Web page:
20th January 1861


While Maccomo, who is a very intelligent and courageous African, was going through his performance with the Bengal tigers, at Mander’s Menagerie, Liverpool, on Friday week, a tigress caught his hand in her mouth.

Planting his knee in the small of the tigress’s back, and pressing her against the bars of the cage, then seizing her lower jaw with the right hand, he held her powerless to do more than retain the hand in her mouth.

So cool was Maccomo in this trying position that lookers-on thought it part of his performance, but when Maccomo called to one of the keepers, “She has my hand fast in her mouth; get a bar of hot iron,” the truth of his dangerous position flashed through the minds of those present, and created the greatest excitement, one lady fainting away, others running from the painful sight.

Four or five minutes elapsed before the iron was ready, during which time Maccomo stood as a piece of statuary, not a quiver of lip to show the pain he was enduring. When ready, the hot iron was applied quickly and surely by one of the keepers to one of the large teeth in the upper jaw, and, as though she had been electrified, her mouth sprang open.

Maccomo, quick as lightning, drew his hand away, caught hold of a thick stick, struck the animal a tremendous blow on the skull, brought her down and forced her to finish her performance before he left the cage.

When Maccomo came out of the cage, his bleeding hand testified to the frightful struggle which had been going on between man and beast.

Surely it is high time that these dangerous exhibitions should be put an end to. They serve no object whatever and only tend to pander to a morbid species of excitement which is better avoided.


The town of Henley-on-Thames has for several days been in a state of excitement from reports which had been freely circulated that a young woman who had lived in the service of a gentleman had died from starvation.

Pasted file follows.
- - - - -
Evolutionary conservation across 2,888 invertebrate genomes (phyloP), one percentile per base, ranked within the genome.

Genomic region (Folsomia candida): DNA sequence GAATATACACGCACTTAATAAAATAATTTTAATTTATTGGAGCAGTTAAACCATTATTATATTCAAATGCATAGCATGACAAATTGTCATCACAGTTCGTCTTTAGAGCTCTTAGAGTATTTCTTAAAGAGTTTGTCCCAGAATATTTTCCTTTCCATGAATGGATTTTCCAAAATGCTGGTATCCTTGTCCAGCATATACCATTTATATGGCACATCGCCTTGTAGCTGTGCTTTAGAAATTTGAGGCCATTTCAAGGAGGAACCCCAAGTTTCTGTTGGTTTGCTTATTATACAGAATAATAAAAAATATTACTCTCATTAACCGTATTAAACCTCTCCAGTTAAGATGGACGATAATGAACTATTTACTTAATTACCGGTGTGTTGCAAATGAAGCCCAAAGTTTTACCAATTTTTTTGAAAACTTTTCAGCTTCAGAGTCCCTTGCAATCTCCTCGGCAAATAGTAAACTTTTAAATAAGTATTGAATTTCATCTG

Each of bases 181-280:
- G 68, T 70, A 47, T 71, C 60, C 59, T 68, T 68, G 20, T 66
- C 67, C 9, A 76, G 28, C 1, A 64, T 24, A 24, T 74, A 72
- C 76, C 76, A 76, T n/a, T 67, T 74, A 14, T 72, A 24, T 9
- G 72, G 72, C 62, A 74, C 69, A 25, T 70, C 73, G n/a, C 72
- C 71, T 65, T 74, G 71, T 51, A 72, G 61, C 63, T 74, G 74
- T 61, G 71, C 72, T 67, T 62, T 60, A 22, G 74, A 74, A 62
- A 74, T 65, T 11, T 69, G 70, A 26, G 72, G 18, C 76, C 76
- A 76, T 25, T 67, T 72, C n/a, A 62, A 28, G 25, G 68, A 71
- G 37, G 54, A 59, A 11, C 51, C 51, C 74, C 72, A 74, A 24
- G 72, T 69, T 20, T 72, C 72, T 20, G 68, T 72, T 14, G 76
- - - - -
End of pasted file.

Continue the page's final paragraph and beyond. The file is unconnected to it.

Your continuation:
Inquiries were set afloat, and the following particulars have been gathered:—Mr Robert Durno Mitchell, who is a retired naval surgeon, occupies a house in the suburban part of Henley, called New Town. The site is pleasant, but as a tolerably high wall surrounds the house, only the upper part of the building can be seen by persons walking along the road.

In the month of August last, a young woman named Clarke, about twenty-four years of age, was hired as a domestic servant to Mr Mitchell, and she entered upon her situation in the same month. Mr Mitchell has a wife and children and the habits of the family appear to have been those of seclusion. The gate in front of the house was kept locked, and the servant could seldom be seen.

The young woman Clarke was taken very ill at the beginning of the present year, and she was subsequently removed to the Henley Union Workhouse. Her appearance satisfied the officers of that establishment that she was in a state of starvation; and this opinion was confirmed by the avidity with which she ate the food given to her. She was very dirty and exhibited altogether signs of having been fearfully neglected, both with regard to food and other comforts of a domestic servant.

Every attention was paid to the poor creature, but she became delirious and, though she was subsequently more rational, her system was too far exhausted to be recovered and she died on the 9th inst.
The deceased, though 24 years of age and about five feet in height, only weighed 50lb after death—such was the extreme emaciation of her body.

It was reported in the town that not only was the deceased kept short of food, but that the bed for her to lie upon was little more than straw, and it is feared that there is some truth in this statement, four of her toes having been found frostbitten, and in a state of gangrene.

The inhabitants of the town were very indignant at the conduct of the deceased’s master, and nothing but the strictest inquiry would seem to calm them. An inquest was accordingly opened, and after taking voluminous depositions, the jury returned a verdict of Manslaughter against Mr Mitchell.


On Saturday night at a brilliant ball given by Madame de Errazu, the crinoline dress of a young Spanish lady, the daughter of a professor who was formerly tutor to Queen Christiana’s children, while walking round an illuminated fountain in the conservatory, caught fire, and in a moment the flames were over her head. The people despairing of extinguishing the fire by any other means, contrived to throw her bodily into the water, from which she was taken out very much injured, but it is hoped that her life will be saved.


2 thoughts on “20th January 1861

  1. What a tremendous thing to put on a website! I look forward indeed to future posts, and to finding many references to cudgel taking up and hullabaloos.

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